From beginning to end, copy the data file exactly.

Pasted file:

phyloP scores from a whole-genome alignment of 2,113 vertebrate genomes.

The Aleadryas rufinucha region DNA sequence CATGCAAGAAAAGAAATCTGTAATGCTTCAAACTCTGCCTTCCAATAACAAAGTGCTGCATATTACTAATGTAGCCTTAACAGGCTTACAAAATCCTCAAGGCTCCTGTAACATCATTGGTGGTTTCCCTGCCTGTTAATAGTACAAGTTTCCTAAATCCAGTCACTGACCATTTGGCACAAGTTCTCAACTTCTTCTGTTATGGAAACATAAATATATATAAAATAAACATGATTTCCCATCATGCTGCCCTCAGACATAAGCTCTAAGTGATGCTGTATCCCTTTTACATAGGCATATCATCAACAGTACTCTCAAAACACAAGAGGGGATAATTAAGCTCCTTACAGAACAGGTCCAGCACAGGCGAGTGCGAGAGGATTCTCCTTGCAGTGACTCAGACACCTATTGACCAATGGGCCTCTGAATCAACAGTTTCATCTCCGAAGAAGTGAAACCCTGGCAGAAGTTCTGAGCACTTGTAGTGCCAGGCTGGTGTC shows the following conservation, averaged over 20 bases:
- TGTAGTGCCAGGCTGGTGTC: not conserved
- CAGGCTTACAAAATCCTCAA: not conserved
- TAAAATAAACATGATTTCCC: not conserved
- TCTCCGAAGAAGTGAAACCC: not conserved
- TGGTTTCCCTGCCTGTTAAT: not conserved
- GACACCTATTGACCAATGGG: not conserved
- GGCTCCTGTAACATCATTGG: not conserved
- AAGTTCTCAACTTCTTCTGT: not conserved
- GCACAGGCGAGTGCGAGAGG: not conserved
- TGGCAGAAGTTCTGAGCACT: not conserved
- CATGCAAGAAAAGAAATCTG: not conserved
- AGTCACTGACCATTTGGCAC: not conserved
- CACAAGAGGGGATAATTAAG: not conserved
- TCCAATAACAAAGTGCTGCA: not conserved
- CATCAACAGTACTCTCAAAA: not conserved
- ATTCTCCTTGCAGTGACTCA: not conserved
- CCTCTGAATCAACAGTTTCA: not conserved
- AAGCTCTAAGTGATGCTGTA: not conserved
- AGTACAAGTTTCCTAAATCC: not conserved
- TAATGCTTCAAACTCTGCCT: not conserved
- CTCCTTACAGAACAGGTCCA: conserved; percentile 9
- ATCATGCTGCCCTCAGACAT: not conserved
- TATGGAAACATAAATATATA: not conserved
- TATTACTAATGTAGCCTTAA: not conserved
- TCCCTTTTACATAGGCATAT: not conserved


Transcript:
phyloP scores from a whole-genome alignment of 2,113 vertebrate genomes.

The Aleadryas rufinucha region DNA sequence CATGCAAGAAAAGAAATCTGTAATGCTTCAAACTCTGCCTTCCAATAACAAAGTGCTGCATATTACTAATGTAGCCTTAACAGGCTTACAAAATCCTCAAGGCTCCTGTAACATCATTGGTGGTTTCCCTGCCTGTTAATAGTACAAGTTTCCTAAATCCAGTCACTGACCATTTGGCACAAGTTCTCAACTTCTTCTGTTATGGAAACATAAATATATATAAAATAAACATGATTTCCCATCATGCTGCCCTCAGACATAAGCTCTAAGTGATGCTGTATCCCTTTTACATAGGCATATCATCAACAGTACTCTCAAAACACAAGAGGGGATAATTAAGCTCCTTACAGAACAGGTCCAGCACAGGCGAGTGCGAGAGGATTCTCCTTGCAGTGACTCAGACACCTATTGACCAATGGGCCTCTGAATCAACAGTTTCATCTCCGAAGAAGTGAAACCCTGGCAGAAGTTCTGAGCACTTGTAGTGCCAGGCTGGTGTC shows the following conservation, averaged over 20 bases:
- TGTAGTGCCAGGCTGGTGTC: not conserved
- CAGGCTTACAAAATCCTCAA: not conserved
- TAAAATAAACATGATTTCCC: not conserved
- TCTCCGAAGAAGTGAAACCC: not conserved
- TGGTTTCCCTGCCTGTTAAT: not conserved
- GACACCTATTGACCAATGGG: not conserved
- GGCTCCTGTAACATCATTGG: not conserved
- AAGTTCTCAACTTCTTCTGT: not conserved
- GCACAGGCGAGTGCGAGAGG: not conserved
- TGGCAGAAGTTCTGAGCACT: not conserved
- CATGCAAGAAAAGAAATCTG: not conserved
- AGTCACTGACCATTTGGCAC: not conserved
- CACAAGAGGGGATAATTAAG: not conserved
- TCCAATAACAAAGTGCTGCA: not conserved
- CATCAACAGTACTCTCAAAA: not conserved
- ATTCTCCTTGCAGTGACTCA: not conserved
- CCTCTGAATCAACAGTTTCA: not conserved
- AAGCTCTAAGTGATGCTGTA: not conserved
- AGTACAAGTTTCCTAAATCC: not conserved
- TAATGCTTCAAACTCTGCCT: not conserved
- CTCCTTACAGAACAGGTCCA: conserved; percentile 9
- ATCATGCTGCCCTCAGACAT: not conserved
- TATGGAAACATAAATATATA: not conserved
- TATTACTAATGTAGCCTTAA: not conserved
- TCCCTTTTACATAGGCATAT: not conserved